Google announced today that it has asked the U.S. Supreme Court to intervene in the long-running legal battle over its use of Java in Android.
“We built Android following the computer industry’s long-accepted practice of re-using software interfaces, which provide sets of commands that make it easy to implement common functionality—in the same way that computer keyboard short-cuts like pressing ‘control’ and ‘p’ make it easy to print,” Google Chief Legal Officer Kent Walker explains in a blog post. “Android created a transformative new platform, while letting millions of Java programmers use their existing skills to create new applications. And the creators of Java backed the release of Android, saying that it had ‘strapped another set of rockets to the [Java] community’s momentum’.”
Java’s creators, of course, were purchased along with Java and the rest of Sun Microsystems by Oracle in 2010. And that company is the one that has been suing Google for using Java source code in Android, now the most dominant personal computing platform on earth.
The case has gone back and forth. In 2012, a federal court jury found that Google had not infringed on the Oracle’s Java patents, and that the Java APIs were protected under copyright law. But on appeal, that judgment was partially reversed, with a federal appeals court finding that software code was, in fact, copyrightable.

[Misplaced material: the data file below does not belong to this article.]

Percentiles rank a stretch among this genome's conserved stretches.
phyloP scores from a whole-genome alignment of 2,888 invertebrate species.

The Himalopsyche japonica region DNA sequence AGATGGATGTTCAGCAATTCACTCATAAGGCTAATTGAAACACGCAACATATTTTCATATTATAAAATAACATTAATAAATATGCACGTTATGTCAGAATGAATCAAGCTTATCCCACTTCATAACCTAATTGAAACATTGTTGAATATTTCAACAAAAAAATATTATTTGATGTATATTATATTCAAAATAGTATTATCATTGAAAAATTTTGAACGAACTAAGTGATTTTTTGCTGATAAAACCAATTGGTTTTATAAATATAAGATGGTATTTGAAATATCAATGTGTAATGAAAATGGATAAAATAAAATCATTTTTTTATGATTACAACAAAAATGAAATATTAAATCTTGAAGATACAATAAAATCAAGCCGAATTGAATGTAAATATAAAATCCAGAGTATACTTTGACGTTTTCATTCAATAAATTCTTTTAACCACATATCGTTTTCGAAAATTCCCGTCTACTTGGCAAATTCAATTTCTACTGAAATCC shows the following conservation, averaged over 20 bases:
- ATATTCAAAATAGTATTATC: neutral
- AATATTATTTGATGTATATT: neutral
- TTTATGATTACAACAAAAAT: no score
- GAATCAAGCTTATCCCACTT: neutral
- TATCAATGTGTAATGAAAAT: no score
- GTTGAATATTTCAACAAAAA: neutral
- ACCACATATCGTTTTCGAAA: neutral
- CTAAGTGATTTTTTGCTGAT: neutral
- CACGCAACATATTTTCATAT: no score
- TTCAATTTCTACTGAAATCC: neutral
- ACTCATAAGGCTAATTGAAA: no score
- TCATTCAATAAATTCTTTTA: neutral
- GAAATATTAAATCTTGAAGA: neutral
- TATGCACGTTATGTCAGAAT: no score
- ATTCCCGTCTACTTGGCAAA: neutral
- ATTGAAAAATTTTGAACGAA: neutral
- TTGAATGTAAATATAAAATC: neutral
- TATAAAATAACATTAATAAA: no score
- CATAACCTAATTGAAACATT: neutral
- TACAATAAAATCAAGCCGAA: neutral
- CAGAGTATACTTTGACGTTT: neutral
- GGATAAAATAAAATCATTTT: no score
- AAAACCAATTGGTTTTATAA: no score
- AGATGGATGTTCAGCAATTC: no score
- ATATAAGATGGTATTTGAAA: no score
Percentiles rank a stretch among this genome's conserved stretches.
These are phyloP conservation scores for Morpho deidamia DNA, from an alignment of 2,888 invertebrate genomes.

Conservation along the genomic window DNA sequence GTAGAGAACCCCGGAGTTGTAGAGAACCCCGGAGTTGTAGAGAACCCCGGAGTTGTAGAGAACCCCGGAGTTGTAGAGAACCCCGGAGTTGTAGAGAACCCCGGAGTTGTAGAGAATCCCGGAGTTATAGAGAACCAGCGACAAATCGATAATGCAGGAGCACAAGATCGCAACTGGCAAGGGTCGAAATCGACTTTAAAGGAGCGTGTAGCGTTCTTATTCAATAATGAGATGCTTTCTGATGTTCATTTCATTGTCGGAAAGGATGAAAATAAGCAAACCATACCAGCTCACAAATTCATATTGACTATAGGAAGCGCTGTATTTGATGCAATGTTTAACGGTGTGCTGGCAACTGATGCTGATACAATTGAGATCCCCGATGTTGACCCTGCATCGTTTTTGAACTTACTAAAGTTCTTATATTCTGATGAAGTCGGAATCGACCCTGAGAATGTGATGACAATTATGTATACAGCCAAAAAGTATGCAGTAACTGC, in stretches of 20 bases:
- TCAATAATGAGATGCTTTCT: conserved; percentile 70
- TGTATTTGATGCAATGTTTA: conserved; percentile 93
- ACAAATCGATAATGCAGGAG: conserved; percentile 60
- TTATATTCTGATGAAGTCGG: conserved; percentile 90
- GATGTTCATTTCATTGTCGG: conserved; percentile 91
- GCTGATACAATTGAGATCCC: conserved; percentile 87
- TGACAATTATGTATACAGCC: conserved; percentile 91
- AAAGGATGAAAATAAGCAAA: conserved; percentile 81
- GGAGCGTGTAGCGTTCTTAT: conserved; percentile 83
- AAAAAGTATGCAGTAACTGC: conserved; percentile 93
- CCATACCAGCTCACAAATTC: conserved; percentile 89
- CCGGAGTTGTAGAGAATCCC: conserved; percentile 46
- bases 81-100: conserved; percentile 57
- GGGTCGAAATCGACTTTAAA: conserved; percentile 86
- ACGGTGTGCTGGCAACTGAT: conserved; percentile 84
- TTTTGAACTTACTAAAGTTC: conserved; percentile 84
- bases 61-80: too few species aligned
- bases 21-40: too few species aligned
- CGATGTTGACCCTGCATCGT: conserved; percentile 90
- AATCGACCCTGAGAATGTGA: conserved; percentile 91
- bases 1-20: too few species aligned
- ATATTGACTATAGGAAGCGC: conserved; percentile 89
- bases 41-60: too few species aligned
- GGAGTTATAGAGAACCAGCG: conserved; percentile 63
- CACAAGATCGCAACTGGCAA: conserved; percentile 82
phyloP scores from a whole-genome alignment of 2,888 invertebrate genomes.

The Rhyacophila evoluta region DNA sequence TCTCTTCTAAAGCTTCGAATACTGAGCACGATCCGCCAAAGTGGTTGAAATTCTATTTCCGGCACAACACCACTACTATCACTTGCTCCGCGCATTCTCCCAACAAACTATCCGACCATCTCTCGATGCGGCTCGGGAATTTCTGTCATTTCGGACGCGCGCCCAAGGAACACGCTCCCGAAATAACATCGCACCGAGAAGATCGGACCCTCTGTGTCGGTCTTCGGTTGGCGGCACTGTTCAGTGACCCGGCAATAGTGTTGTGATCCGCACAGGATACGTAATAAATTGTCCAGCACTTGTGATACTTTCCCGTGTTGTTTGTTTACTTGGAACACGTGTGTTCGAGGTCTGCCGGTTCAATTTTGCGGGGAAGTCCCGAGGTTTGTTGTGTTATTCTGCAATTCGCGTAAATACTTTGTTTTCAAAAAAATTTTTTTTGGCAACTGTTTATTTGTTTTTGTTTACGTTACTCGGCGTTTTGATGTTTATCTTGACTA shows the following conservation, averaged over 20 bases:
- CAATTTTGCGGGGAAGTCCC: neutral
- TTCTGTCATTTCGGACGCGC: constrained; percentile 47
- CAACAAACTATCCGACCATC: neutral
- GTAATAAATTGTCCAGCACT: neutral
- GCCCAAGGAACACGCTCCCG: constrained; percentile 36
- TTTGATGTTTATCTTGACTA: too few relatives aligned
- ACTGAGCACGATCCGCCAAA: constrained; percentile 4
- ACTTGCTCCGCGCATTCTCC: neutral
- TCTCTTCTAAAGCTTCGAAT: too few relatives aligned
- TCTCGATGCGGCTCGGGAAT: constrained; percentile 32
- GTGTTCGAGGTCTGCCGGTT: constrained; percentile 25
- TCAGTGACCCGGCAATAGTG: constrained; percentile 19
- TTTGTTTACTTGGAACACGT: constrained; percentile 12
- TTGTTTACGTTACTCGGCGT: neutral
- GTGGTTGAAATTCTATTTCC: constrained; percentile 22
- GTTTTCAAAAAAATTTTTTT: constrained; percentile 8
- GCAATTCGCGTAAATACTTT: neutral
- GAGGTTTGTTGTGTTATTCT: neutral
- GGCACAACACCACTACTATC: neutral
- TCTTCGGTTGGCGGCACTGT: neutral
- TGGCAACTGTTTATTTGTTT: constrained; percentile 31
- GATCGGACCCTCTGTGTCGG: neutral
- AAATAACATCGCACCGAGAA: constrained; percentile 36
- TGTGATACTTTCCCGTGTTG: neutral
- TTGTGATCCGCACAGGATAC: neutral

A second trial found that Google’s use of the Java source code constituted fair use. But Oracle appealed again and reversed that ruling. This case is currently awaiting a damages determination.
“The U.S. Constitution authorized copyrights to ‘promote the progress of science and useful arts,’ not to impede creativity or promote lock-in of software platforms,” Walker continues. “Leading voices from business, technology, academia, and the nonprofit sector agree and have spoken out about the potentially devastating impacts of this case.”
In its filing with the Supreme Court, Google reiterates its belief that its fair use of Java source code does not represent a copyright infringement and that its original court victories should stand.
“Google has never disputed that some forms of computer code are entitled to copyright protection,” the filing nots. “But the Federal Circuit’s widely criticized opinions—in an area in which that court has no specialized expertise—go much further, throwing a devastating one-two punch at the software industry. If allowed to stand, the Federal Circuit’s approach will upend the longstanding expectation of software developers that they are free to use existing software interfaces to build new computer programs. Developers who have invested in learning free and open programming languages such as Java will be unable to use those skills to create programs for new platforms—a result that will undermine both competition and innovation. Because this case is an optimal vehicle for addressing the exceptionally important questions presented, the petition for a writ of certiorari should be granted.”